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Hoffmann, R. A wiki for the life sciences where authorship matters. Nature Genetics (2008)

Downregulation of human polo-like kinase activity by antisense oligonucleotides induces growth inhibition in cancer cells.

A central role for polo-like kinases (PLK) in regulating several stages of mitotic progression has been born out in several species. Overexpression of PLK1 is observed in the majority of hitherto analysed human tumors. PLK1 overexpression is a negative prognostic factor in patients suffering from non-small cell lung cancer, head and neck tumors, esophageal carcinomas and melanomas. In order to define the role of PLK1 for mitotic progression of human cells and for neoplastic cell growth, phosphorothioate antisense oligonucleotides (ASOs) were tested to selectively downregulate PLK1 expression in MDA-MB-435 (breast cancer), HeLa S3 (cervical carcinoma) and A549 (non-small cell lung cancer) cells. ASOs were identified which suppress PLK1 mRNA and protein in a dose-dependent and sequence-specific manner. This approach also led to reduced PLK1 serine/threonine kinase activity. Downregulation of cellular PLK1 levels in cancer cells altered cell cycle progression moderately with an elevated percentage (20-30%) of cells in G(2)/M. Furthermore, cells with reduced PLK1 protein gained a rounded phenotype with multiple centrosomes. Moreover, ASO treatment resulted in potent antiproliferative effects in cell culture. Considerable antitumor activity was observed in vivo against A549 cells. This study suggests that antisense inhibitors targeted against PLK1 at well tolerated doses may be considered as a cancer therapeutic agent.[1]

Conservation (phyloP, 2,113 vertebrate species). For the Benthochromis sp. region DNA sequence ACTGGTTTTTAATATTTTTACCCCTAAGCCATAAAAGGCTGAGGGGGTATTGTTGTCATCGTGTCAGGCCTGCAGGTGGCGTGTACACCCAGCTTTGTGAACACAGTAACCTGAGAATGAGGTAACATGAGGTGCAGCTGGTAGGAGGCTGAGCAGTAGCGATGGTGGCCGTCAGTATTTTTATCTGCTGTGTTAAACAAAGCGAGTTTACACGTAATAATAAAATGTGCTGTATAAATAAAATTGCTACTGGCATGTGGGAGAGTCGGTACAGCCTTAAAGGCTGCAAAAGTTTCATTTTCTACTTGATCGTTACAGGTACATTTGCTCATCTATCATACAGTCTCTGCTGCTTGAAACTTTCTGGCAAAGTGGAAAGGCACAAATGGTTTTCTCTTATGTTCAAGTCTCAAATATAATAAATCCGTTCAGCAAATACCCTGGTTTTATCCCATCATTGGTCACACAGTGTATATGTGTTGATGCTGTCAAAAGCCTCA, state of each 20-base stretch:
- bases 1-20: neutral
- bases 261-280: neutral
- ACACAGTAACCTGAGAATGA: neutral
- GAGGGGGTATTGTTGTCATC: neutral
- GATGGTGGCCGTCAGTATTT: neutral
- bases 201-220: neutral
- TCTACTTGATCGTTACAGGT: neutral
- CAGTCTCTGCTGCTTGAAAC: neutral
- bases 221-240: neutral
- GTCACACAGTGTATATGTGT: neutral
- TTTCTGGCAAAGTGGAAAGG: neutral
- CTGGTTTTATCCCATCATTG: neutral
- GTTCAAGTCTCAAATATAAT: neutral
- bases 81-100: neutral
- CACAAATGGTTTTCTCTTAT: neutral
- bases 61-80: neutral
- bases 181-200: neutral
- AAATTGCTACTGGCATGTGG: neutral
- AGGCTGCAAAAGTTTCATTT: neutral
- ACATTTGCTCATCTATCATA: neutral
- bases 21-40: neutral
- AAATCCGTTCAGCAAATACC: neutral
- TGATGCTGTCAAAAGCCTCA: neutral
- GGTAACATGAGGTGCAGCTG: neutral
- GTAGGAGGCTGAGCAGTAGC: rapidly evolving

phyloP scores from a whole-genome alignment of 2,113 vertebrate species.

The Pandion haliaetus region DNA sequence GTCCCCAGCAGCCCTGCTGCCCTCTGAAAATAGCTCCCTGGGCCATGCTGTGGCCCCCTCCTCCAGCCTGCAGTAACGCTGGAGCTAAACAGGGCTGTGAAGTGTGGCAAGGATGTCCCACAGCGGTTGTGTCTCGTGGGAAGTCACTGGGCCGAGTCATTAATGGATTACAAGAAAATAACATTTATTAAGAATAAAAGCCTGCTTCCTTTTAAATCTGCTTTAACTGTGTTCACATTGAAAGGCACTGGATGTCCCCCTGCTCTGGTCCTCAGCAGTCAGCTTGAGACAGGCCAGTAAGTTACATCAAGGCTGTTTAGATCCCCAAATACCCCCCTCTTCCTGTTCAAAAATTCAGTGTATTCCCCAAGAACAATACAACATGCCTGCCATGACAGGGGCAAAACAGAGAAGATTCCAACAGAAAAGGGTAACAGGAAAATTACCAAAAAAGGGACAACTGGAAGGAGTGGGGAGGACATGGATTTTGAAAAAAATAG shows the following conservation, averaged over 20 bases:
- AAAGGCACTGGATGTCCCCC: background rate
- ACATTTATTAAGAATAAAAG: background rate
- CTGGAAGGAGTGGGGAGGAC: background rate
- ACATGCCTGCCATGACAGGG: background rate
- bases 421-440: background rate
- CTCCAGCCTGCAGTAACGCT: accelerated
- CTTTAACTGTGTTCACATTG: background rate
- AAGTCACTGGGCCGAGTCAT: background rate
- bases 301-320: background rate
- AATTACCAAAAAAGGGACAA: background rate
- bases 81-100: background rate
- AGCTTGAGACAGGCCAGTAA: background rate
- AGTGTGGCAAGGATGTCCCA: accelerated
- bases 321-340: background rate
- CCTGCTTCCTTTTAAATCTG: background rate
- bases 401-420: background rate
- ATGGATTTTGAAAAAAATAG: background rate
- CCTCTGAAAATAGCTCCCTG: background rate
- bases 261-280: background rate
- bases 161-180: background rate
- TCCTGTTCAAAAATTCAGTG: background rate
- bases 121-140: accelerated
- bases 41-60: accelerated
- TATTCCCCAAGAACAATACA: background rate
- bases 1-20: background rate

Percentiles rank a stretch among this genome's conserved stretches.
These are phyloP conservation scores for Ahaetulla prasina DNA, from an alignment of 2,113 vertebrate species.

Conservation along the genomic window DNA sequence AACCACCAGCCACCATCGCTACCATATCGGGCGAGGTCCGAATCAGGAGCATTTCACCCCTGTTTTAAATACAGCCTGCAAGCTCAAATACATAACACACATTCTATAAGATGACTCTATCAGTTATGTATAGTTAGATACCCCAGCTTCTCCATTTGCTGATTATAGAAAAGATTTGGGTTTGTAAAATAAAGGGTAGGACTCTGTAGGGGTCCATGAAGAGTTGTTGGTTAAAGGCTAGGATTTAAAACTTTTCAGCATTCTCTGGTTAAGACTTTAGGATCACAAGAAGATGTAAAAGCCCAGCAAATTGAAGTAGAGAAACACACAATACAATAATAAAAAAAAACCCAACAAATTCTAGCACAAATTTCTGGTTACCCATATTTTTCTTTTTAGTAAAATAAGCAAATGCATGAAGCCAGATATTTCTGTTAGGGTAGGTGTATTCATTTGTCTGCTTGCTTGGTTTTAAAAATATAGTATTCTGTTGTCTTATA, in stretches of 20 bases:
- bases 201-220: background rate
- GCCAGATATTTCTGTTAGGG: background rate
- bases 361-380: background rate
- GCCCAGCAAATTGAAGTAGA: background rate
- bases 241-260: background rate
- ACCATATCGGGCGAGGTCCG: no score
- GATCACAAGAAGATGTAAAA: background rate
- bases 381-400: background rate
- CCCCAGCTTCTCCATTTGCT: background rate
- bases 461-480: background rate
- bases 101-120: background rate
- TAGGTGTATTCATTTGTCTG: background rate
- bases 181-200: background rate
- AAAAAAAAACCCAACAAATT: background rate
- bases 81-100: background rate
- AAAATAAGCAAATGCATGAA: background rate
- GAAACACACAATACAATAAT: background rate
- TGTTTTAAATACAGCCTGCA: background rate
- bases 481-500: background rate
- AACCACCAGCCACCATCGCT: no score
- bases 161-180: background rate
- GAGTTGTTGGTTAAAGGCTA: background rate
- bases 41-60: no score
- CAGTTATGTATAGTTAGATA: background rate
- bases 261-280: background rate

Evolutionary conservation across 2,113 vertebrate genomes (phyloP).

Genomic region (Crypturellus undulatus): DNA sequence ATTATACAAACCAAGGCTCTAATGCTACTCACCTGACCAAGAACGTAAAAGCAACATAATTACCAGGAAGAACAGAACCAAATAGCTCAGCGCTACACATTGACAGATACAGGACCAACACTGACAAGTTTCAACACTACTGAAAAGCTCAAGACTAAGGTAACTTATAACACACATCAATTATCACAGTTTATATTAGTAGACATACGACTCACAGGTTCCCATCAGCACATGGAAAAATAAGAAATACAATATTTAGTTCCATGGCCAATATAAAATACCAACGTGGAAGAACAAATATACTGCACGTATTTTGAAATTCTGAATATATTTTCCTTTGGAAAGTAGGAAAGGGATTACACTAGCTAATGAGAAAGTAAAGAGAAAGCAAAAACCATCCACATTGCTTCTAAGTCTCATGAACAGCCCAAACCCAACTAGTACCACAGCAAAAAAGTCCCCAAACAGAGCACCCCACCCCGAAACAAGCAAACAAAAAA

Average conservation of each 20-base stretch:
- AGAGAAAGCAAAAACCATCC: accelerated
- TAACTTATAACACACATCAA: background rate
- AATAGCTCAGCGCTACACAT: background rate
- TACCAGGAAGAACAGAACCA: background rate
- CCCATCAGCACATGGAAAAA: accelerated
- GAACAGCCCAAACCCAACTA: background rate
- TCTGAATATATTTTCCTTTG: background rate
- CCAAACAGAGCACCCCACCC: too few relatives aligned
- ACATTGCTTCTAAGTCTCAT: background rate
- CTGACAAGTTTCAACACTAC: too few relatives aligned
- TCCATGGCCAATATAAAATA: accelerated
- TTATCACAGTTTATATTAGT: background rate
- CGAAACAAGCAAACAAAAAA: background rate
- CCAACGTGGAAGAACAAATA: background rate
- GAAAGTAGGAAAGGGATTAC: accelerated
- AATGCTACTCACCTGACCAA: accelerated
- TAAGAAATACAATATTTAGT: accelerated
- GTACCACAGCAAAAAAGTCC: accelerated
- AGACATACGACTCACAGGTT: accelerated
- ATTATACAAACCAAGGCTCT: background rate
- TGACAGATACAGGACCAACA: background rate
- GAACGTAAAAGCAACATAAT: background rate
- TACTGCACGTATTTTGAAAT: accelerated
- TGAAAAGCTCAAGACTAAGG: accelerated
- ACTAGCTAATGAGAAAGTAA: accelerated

1. Downregulation of human polo-like kinase activity by antisense oligonucleotides induces growth inhibition in cancer cells. Spänkuch-Schmitt, B., Wolf, G., Solbach, C., Loibl, S., Knecht, R., Stegmüller, M., von Minckwitz, G., Kaufmann, M., Strebhardt, K. Oncogene (2002) [Pubmed]
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